By Wendy Killeen
February 3, 2016
Heightened stress on the job, a dip in productivity, absenteeism — all can indicate an employee is dealing with emotional issues.
“We can’t legally ask if [employees] have a mental illness,” said Barbara Wilson. “But if people are showing a pattern, we can encourage the dialogue and say ‘What can we help you with?’ ”
Wilson is chief executive of Family Continuity, a private, nonprofit mental health and social service agency whose mission is to support strong families and communities.
It serves eastern and central Massachusetts at six sites, including locations in Peabody and Lawrence, and has 250 employees.
Wilson, of Salisbury, recently joined CEOs Against Stigma, a statewide campaign created by the National Alliance on Mental Illness — Massachusetts to promote healthy work environments.
“To advocate for the people we support and not for our own staff, would be hypocritical and unethical,” she said.
The initiative is aimed at erasing misconceptions about mental illness so workers can talk freely about conditions that affect them, co-workers, or family members.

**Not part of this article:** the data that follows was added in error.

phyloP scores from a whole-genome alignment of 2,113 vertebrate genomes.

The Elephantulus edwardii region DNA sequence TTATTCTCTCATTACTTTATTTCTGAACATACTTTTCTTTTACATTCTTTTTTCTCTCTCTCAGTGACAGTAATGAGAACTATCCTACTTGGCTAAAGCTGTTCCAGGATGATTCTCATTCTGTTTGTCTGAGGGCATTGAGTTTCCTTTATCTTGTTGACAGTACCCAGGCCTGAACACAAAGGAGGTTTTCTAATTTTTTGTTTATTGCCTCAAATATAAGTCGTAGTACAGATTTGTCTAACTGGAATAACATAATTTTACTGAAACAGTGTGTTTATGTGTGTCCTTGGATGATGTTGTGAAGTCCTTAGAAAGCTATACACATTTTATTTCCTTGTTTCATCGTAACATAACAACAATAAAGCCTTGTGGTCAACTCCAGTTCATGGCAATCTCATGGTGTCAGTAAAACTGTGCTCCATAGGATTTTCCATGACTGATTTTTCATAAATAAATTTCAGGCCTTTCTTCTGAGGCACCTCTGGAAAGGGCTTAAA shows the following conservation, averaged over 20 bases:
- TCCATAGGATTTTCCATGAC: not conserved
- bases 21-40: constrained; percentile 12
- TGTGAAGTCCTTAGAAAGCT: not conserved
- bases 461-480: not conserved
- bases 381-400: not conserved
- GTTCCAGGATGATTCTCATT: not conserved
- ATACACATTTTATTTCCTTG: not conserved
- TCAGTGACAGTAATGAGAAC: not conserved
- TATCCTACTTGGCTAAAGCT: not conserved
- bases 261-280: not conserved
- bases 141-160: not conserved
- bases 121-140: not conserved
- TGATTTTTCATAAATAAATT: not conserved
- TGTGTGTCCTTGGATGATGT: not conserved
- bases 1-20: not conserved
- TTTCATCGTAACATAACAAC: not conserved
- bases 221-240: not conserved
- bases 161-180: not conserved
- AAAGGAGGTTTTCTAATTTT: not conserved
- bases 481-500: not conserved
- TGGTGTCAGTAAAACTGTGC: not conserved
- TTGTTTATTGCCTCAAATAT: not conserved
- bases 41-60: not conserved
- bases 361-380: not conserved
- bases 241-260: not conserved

Wilson has pledged to encourage dialogue and provide educational information to managers and employees, including through the alliance’s In Our Own Voice presentations.
She said mental health issues affect one in five adults. More than half of adults, she said, have a family member with psychological concerns.
Conditions encountered in the workplace, she continued, can range from anxiety and depression to schizophrenia.
Wilson said people often hesitate to open up or come forward because of fear of being ostracized or even fired.
“Not all employers are sensitive [to mental illness],” she said.
And different cultures have their own prejudices.
“Ultimately, it’s important for all businesses and employers to be aware of this and take the pledge,” she said. The goal of CEOs Against Stigma is to sign 250 executives to the campaign and reach half a million employees.
Wilson, who is in her 60s and has been a licensed clinical social worker and administrator for more than 35 years, said she feels she’s in a good position to help promote change.
“We are purveyors of hope that recovery from mental illness is real,” she said. “I’m very excited, and hope I can make a difference before I retire.”